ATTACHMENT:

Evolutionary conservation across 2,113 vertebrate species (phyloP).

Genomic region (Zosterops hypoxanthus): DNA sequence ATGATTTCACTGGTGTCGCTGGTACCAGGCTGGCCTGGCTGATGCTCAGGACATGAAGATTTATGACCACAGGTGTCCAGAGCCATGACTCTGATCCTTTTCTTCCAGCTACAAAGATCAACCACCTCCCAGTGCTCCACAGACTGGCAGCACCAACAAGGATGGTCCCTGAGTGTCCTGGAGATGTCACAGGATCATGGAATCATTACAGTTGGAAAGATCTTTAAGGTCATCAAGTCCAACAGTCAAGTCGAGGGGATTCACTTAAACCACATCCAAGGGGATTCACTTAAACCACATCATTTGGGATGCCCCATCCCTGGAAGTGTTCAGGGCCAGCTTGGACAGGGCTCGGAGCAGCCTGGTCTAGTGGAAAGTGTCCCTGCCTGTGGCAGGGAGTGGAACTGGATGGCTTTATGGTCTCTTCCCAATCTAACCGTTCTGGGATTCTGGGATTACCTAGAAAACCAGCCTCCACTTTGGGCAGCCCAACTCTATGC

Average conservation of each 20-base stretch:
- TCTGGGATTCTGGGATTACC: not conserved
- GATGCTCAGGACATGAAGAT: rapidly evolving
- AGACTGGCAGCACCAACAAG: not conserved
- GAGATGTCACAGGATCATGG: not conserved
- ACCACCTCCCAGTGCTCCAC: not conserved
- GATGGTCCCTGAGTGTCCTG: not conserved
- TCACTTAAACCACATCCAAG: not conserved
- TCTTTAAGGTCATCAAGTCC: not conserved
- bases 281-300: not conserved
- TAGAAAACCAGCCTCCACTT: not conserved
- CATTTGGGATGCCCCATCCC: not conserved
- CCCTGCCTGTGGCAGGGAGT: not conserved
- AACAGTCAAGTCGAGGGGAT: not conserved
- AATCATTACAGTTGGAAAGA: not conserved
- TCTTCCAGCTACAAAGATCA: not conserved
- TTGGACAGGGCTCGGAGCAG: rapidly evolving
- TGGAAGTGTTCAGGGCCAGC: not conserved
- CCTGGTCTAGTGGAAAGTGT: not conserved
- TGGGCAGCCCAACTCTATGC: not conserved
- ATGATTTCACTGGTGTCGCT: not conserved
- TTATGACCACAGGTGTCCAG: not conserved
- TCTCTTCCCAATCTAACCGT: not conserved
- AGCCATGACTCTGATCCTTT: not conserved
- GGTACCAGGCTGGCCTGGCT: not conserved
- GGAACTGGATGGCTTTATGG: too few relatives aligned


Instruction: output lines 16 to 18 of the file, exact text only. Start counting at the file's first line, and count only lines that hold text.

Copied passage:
- AACAGTCAAGTCGAGGGGAT: not conserved
- AATCATTACAGTTGGAAAGA: not conserved
- TCTTCCAGCTACAAAGATCA: not conserved